Tuesday, March 11, 2008

Fusilli Pasta with Burrata Cheese, Spinach, Lemon, and Toasted Almonds

This was a very spontaneous dish. Dave and I had popped into Balducci's for a few things (very few, or else I'm not allowed to go very often!) and I happened to see that they had some burrata in the cheese case. I'd never had it before and I've always wanted to try. Was it last Summer or Fall that it was all the craze?

Well, burrata in hand, we looked up what to make with it and got cracking. With the new laptop, it was really awesome to have it open to the recipe in the kitchen. Ah, technology.

Now, I'm keeping an open mind, but I didn't love the burrata. This won't make any sense to you, but I don't really like cheese as a whole. It's the smell. I like some cheeses in things, and I like fresh mozzarella in a Caprese salad, and I adore pizza and the like... but I have to wash my hands after I grate Parmesan because I don't like the way my hands smell (not that I wouldn't wash them anyway, of course!) So, less-stinky cheeses are cool, more stinky, not so much. I really wanted to like the burrata because I love fresh mozz... the burrata was stinky in a way I couldn't make friends with. The creamy texture was really great, I'll admit that... but I also picked around any clumps I couldn't just mix in. O well. At least it looked pretty.

Now, the REST of it I liked. The perfectly cooked pasta, tossed in the lemonybutterygarlicy goodness, tossed with the toasted almonds and spinach... dreamy.


Campanelle Pasta with Burrata Cheese, Spinach, Lemon, and Toasted Almonds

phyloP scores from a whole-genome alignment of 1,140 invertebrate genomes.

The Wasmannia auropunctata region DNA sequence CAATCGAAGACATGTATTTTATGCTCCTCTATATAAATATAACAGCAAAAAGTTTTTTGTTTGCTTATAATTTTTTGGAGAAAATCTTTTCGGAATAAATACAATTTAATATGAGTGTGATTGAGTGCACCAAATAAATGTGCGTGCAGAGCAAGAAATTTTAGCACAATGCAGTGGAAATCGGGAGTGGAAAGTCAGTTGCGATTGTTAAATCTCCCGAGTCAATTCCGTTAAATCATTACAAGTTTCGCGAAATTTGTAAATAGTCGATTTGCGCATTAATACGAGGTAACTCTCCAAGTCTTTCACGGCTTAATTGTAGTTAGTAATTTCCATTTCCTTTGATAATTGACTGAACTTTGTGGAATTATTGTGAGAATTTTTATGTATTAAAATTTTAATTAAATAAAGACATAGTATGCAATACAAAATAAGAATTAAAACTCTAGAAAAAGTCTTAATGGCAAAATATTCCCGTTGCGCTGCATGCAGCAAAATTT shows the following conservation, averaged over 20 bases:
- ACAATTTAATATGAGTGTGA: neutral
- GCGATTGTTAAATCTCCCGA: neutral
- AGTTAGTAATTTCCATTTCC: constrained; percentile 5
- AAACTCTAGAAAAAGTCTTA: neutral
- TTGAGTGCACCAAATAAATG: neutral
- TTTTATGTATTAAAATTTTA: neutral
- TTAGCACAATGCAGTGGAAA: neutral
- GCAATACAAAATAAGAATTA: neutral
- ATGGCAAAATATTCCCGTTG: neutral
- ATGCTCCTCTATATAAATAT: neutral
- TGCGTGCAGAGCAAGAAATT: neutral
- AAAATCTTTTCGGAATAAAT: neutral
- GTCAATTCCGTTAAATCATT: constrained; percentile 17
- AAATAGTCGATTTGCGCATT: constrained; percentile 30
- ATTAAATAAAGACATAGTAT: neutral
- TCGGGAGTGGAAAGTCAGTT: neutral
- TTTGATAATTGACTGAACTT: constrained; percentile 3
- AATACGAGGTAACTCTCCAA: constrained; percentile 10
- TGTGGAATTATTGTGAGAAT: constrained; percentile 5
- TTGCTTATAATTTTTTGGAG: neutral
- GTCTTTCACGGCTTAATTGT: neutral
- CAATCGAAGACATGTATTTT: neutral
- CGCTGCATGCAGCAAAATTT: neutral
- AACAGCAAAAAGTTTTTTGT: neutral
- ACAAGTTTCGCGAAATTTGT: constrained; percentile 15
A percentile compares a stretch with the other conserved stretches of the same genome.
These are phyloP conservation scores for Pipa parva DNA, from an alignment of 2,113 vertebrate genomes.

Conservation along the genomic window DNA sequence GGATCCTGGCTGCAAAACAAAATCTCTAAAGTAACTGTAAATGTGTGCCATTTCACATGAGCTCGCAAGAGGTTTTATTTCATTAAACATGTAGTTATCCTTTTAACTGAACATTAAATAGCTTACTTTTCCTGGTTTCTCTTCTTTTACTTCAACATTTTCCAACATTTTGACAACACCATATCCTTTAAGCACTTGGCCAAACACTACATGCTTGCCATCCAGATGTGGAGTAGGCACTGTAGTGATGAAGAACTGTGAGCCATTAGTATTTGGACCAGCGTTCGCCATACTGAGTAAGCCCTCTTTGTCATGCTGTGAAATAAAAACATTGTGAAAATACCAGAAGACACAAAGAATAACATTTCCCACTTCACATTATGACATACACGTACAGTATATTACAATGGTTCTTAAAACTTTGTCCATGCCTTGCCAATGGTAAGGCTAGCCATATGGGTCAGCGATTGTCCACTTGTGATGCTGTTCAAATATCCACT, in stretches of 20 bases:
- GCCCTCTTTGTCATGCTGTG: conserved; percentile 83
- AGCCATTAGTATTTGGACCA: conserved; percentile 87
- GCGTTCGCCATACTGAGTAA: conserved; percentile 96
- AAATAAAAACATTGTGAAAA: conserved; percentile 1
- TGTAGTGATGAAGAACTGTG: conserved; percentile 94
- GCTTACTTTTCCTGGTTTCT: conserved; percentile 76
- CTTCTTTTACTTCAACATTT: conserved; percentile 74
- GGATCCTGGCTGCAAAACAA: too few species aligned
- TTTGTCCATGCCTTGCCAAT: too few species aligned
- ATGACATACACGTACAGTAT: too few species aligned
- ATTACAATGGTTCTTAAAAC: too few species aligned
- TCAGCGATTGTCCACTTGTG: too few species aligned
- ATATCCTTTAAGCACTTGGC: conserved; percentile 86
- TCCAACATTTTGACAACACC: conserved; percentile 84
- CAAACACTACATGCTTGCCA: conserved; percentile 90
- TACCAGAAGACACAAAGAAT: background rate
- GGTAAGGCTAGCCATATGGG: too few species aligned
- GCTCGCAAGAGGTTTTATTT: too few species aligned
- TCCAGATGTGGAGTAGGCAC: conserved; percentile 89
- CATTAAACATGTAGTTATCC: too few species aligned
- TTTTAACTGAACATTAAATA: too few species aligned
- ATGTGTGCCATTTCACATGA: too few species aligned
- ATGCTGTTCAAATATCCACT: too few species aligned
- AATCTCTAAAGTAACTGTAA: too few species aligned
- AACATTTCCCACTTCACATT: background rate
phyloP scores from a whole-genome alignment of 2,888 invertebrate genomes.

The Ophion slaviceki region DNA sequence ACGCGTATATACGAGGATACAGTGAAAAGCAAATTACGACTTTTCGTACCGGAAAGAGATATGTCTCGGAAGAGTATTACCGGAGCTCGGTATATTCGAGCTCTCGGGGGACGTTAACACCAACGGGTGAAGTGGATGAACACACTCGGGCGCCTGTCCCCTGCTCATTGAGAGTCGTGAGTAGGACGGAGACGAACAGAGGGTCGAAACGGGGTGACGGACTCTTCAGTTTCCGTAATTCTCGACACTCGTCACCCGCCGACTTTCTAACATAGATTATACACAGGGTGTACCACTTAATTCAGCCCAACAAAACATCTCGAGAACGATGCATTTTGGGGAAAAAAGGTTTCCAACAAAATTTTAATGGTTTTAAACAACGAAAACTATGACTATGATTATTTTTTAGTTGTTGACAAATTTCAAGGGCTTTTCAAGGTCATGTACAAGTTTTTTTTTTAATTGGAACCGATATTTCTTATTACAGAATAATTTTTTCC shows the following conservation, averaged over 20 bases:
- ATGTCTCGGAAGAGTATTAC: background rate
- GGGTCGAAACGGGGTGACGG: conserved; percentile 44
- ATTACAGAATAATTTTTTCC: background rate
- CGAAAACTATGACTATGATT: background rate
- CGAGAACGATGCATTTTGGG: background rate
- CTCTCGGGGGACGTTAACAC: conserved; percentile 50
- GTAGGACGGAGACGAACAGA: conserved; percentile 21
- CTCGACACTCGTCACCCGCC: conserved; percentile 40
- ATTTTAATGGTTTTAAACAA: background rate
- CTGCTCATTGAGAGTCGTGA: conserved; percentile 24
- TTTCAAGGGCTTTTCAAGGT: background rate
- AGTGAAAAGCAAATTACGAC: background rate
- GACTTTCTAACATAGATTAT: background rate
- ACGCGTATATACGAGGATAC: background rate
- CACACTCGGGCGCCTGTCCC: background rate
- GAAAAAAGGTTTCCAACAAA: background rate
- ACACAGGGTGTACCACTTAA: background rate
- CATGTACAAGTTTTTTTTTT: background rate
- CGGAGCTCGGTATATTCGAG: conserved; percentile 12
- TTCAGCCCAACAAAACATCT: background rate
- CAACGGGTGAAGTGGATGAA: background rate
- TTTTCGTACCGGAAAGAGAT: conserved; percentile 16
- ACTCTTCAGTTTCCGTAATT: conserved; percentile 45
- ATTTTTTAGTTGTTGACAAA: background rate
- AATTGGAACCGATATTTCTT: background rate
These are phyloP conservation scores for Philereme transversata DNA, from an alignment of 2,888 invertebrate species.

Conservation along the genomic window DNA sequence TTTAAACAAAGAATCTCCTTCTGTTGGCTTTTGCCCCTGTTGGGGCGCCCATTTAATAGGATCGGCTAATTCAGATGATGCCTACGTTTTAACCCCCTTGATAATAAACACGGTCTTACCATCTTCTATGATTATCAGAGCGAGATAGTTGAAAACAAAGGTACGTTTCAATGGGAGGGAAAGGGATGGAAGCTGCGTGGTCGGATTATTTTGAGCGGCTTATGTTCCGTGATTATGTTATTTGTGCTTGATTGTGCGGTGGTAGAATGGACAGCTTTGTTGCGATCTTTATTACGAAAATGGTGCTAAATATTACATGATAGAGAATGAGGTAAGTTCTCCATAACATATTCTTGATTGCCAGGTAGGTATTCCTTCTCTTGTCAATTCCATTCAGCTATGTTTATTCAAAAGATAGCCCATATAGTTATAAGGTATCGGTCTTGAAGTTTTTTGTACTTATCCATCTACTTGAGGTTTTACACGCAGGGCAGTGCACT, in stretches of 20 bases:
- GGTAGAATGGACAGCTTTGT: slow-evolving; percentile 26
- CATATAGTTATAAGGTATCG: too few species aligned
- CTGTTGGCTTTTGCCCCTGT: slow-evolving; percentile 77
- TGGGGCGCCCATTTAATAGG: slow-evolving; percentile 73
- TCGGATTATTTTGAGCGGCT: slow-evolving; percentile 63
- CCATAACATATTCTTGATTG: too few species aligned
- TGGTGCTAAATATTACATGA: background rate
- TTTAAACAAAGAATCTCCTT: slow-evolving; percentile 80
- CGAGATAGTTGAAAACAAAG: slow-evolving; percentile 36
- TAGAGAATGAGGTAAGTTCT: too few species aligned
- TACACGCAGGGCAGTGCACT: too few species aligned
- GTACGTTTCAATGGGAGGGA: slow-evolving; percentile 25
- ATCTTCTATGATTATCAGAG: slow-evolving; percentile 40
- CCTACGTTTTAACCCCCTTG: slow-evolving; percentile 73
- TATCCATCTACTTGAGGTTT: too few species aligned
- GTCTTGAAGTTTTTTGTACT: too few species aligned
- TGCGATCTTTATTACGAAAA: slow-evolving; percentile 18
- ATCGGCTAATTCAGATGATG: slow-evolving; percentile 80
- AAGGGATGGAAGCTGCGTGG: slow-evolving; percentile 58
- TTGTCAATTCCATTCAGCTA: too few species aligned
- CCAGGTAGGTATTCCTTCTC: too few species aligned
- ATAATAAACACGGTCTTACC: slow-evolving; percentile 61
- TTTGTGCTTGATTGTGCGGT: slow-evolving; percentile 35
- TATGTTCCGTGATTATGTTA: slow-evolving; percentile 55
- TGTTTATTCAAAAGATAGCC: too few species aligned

c/o Bon Appetit Magazine, December 2004
http://www.epicurious.com/recipes/food/views/231293

Burrata is a luscious Italian cheese made by mixing cream and unspun mozzarella curds together (for a texture similar to ricotta): the mixture is then inserted into the center of a ball of fresh mozzarella. It can be found in some supermarkets, at specialty foods shops, and at Italian markets. Substitute fresh mozzarella if you can't find burrata.

1 pound campanelle (trumpet-shaped pasta) or fusilli (spiral-shaped pasta)
2 tablespoons (1/4 stick) butter
1/3 cup olive oil
2 large garlic cloves, minced
1/4 cup lemon juice
1 teaspoon finely grated lemon peel
1 6-ounce package baby spinach (about 4 cups)
3/4 cup sliced almonds, toasted
1 pound burrata cheese, cut into 1-inch chunks

Cook pasta in large pot of boiling salted water until tender but still firm to bite, stirring occasionally.

Meanwhile, melt butter with oil in heavy large skillet over medium heat. Add garlic; sauté until soft, about 2 minutes. Add lemon juice and lemon peel. Drain pasta; transfer to large bowl. Place spinach and almonds atop hot pasta. Pour hot lemon mixture over spinach. Toss until spinach is wilted, about 1 minute. Divide pasta among plates. Top with burrata cheese, sprinkle with salt and pepper, and serve.

6 comments:

JennDZ - The Leftover Queen said...

Hmmmm... I have never had burrata before. I myself am a fan of stink-a-licious cheese, so I might actually like it - especially if it is really creamy - which it must be since from the picture I tought it was yogurt!

Sorry you didn't like it, but at least now you know, you know? ;)

Cheryl said...

All those flavors in there, wow, that looks so good. It definitely beats the lunch I am having today.

michelle @ TNS said...

it makes me sad that you didn't like the burrata! i'm not a cheeseaholic, but burrata is a wonderful, wonderful thing...for me.

maybe you should try again, just to make sure.

Katie B. said...

Jenn - Sounds like you'd love burrata! Creamy AND smelly! :)

Cheryl - Aw! Thanks!!

Michelle - You're totally right - I'll have to keep an eye out for more... I'd hate to write it off after just one experience!

Sara, Ms Adventures in Italy said...

Katie - you might want to try it again - burrata shouldn't stink at all but should be very fresh smelling...Good pairing of sauce to keep it light!

Melpy said...

They were serving *Campanelle with
Burrata, spinach, lemon and
moroccan almonds at one of our favorite restaurants this weekend. I wonder if this recipe was their inspiration?